Sunday, 20 May 2012

Operation toe touching Becca!

One of my current goals is to be able to touch my toes with my legs straight. I've never been able to do it due to tight hamstrings and calves and have been trying to improve my flexibility for a while. I've not set myself a specific goal before so to focus my attention I have decided that I want to be able to touch my toes with my hands flat on the floor by Christmas.

I do yoga at least twice a week and this will definitely help me on my quest. I've already noticed a big difference in my flexibility since I started practicing just before Christmas. However, if I'm serious about getting my hands flat on the floor I'm going to need to do more, so couple of months ago when I read a blog post by Dash about a class dedicated to the pursuit of flexibility I was intrigued.

The class is called 'Bend it Like Barbie' and is held at Frame Studios in Shoreditch on a Saturday afternoon and promises to help you rediscover the flexibility that you had as a child. It sounded like just the thing for me so for the last two Saturdays I've gone along to the class.

I was quite concerned that the class was going to be full of ballerina types working on their splits but I was pleasantly surprised to find that the people in the class were a real mix of shapes, sizes and abilities. I am without doubt among the least flexible in the groups I've been in but the teacher - Rosie - gives modifications all the way through so that everyone is able to benefit from the poses.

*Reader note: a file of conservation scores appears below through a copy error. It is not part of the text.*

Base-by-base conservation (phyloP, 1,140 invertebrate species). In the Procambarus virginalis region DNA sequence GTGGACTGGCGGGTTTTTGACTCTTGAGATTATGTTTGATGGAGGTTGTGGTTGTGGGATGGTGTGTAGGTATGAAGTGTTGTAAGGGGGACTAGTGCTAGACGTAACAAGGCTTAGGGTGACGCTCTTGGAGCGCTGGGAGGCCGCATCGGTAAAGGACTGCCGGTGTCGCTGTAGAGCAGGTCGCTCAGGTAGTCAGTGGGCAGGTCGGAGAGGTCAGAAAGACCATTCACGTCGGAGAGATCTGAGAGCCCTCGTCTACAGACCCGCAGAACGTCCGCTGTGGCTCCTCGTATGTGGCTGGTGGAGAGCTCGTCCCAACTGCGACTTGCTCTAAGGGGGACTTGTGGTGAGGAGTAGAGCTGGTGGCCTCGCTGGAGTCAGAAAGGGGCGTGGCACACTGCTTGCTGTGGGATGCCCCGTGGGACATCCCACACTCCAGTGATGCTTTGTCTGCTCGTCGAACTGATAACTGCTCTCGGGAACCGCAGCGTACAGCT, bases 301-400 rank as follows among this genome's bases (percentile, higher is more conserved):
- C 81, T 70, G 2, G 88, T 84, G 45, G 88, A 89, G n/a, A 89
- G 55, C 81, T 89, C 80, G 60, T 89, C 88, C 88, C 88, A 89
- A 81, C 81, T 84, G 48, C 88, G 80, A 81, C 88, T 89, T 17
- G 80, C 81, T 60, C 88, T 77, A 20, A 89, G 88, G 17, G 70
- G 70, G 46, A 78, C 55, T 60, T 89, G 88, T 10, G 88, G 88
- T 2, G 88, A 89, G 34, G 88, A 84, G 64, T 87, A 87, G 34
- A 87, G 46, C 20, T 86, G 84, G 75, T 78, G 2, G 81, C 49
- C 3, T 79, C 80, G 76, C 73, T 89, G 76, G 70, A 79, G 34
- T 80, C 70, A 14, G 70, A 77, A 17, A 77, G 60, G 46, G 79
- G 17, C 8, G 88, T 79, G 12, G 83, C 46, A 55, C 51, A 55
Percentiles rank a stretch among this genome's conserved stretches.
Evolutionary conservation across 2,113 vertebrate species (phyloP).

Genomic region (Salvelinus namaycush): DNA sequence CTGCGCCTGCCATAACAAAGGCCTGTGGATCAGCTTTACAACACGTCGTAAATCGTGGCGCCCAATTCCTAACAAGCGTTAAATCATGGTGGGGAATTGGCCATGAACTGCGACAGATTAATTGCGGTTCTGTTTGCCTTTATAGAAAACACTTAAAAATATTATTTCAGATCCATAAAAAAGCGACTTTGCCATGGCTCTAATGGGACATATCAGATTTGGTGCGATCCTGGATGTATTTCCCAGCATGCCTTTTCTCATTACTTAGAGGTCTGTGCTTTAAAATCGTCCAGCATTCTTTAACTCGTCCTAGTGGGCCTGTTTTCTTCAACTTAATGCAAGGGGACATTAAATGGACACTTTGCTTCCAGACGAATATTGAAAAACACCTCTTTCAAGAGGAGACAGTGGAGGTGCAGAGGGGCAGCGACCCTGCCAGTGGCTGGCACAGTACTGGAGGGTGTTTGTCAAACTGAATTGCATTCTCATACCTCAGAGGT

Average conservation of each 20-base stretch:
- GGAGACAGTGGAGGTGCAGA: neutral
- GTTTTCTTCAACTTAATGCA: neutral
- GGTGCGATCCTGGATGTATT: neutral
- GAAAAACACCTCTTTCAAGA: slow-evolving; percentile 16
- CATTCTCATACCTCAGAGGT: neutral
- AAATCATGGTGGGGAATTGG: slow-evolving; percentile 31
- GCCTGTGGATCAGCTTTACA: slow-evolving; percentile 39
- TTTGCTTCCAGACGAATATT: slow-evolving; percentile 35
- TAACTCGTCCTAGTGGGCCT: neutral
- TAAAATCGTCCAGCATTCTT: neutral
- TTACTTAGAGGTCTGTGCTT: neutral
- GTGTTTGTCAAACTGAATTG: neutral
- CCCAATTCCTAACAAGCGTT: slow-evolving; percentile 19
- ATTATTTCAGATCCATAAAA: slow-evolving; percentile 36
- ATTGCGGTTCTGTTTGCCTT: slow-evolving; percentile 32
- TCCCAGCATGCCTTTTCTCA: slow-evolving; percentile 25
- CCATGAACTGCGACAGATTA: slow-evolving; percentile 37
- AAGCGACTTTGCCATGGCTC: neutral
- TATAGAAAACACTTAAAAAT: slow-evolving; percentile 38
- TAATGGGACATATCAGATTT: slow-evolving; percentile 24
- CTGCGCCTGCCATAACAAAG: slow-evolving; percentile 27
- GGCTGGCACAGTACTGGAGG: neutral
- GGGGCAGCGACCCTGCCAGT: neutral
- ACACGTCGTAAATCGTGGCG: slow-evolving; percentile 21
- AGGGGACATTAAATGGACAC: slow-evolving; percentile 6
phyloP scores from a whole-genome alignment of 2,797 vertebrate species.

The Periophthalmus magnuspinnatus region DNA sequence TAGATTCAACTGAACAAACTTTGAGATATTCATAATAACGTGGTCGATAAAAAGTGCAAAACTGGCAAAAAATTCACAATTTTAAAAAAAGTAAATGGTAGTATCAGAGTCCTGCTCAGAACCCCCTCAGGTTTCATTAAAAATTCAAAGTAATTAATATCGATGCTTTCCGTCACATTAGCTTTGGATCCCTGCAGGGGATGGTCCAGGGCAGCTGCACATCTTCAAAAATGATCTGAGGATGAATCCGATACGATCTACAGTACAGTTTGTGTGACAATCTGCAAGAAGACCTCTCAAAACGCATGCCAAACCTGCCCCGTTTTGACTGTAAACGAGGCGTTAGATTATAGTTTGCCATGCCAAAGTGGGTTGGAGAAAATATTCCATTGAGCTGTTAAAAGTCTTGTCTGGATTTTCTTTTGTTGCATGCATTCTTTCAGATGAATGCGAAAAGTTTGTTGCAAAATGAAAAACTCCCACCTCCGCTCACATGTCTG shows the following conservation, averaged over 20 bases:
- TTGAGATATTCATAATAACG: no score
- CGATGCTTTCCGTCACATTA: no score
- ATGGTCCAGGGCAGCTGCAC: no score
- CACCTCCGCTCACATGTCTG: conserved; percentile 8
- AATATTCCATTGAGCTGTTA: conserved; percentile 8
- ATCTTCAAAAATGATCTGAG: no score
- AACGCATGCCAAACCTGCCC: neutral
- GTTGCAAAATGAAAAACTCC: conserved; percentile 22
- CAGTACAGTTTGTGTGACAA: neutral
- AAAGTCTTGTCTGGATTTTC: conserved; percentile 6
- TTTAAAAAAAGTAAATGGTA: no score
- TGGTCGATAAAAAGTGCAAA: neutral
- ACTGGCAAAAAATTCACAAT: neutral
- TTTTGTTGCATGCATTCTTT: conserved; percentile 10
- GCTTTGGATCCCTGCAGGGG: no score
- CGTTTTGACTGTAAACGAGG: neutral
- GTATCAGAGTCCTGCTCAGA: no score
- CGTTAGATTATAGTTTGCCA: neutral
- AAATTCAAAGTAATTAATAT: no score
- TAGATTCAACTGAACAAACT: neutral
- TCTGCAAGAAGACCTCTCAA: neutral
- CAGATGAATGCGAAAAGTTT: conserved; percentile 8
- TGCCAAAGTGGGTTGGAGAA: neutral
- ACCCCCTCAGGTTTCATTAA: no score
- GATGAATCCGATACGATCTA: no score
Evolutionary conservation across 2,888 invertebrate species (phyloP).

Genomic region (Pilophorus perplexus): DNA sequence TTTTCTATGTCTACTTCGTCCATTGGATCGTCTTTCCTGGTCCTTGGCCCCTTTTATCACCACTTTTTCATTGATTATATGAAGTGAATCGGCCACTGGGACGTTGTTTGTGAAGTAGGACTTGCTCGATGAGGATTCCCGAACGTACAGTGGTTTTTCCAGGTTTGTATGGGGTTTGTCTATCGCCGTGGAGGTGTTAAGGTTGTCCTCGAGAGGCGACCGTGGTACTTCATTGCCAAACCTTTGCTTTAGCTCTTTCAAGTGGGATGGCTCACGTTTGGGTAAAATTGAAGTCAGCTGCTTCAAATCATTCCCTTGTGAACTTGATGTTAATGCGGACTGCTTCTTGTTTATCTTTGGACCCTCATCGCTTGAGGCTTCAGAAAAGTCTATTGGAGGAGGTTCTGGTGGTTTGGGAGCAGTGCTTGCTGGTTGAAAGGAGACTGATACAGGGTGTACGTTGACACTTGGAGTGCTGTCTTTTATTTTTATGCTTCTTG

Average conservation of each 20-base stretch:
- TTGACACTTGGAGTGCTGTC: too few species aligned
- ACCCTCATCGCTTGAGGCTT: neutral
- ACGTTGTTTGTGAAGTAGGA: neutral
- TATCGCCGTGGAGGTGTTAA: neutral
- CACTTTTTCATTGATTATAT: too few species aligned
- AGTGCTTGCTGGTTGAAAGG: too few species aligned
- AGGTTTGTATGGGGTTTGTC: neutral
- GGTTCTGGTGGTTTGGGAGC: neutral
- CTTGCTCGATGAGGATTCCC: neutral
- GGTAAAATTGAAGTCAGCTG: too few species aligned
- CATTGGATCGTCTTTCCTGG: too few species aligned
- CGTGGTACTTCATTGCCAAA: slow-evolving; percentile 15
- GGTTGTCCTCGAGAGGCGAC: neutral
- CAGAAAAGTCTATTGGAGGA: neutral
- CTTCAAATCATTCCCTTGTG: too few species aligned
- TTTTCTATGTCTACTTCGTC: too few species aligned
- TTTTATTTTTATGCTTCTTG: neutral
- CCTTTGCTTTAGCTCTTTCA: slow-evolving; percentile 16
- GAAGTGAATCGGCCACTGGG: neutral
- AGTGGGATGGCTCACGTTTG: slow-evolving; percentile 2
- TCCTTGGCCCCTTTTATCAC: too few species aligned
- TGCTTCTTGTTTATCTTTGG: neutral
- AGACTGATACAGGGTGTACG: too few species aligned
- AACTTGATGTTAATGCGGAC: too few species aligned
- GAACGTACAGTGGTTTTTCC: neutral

The class doesn't just focus on the legs - as well as stretches focussed on hip flexors and hamstrings there's a lot of work on shoulders and spine. Most of the class is done in pairs where your partner 'helps' you to get deeper into a stretch than you'd ever be able to manage on your own. Rosie also comes around to add an extra helping hand and push you just that bit further outside your comfort zone.

And I've found myself a long way outside my comfort zone! About halfway through the class Rosie announces with glee that we're going to work on bridges. I have never been able to do a bridge and I instantly get concerned. Rosie demonstrates with a volunteer what we're going to do. One person lies on the floor and lifts themselves into a bridge position while the other person helps them up by holding onto their shoulders.

I don't mind admitting that the first time I tried I was quite scared. The first week I had two attempts and didn't manage to get my arms anywhere near straight. But yesterday with the help of Rosie and Hannah (aka @Duns_is_Running) I managed to not just get into the pose but also get my arms straight. Progress!

I really enjoy this class and while it's challenging and a bit painful I can feel that it is helping me in my quest for better flexibility. After the first class I left the studios feeling taller than when I'd arrived and I had aches the next day similar to those you get after a good sports massage.

I'm definitely going to go back to this class and am even tempted to try the monthly Splits workshop - a two hour stretching workshop with Rosie

While I don't think I'll ever quite 'Bend Like Barbie', by keeping up the yoga and these classes I will be able to touch my toes by Christmas.

Bring on toe touching Becca!!

Thursday, 10 May 2012

British Heart Foundation Tower of London jog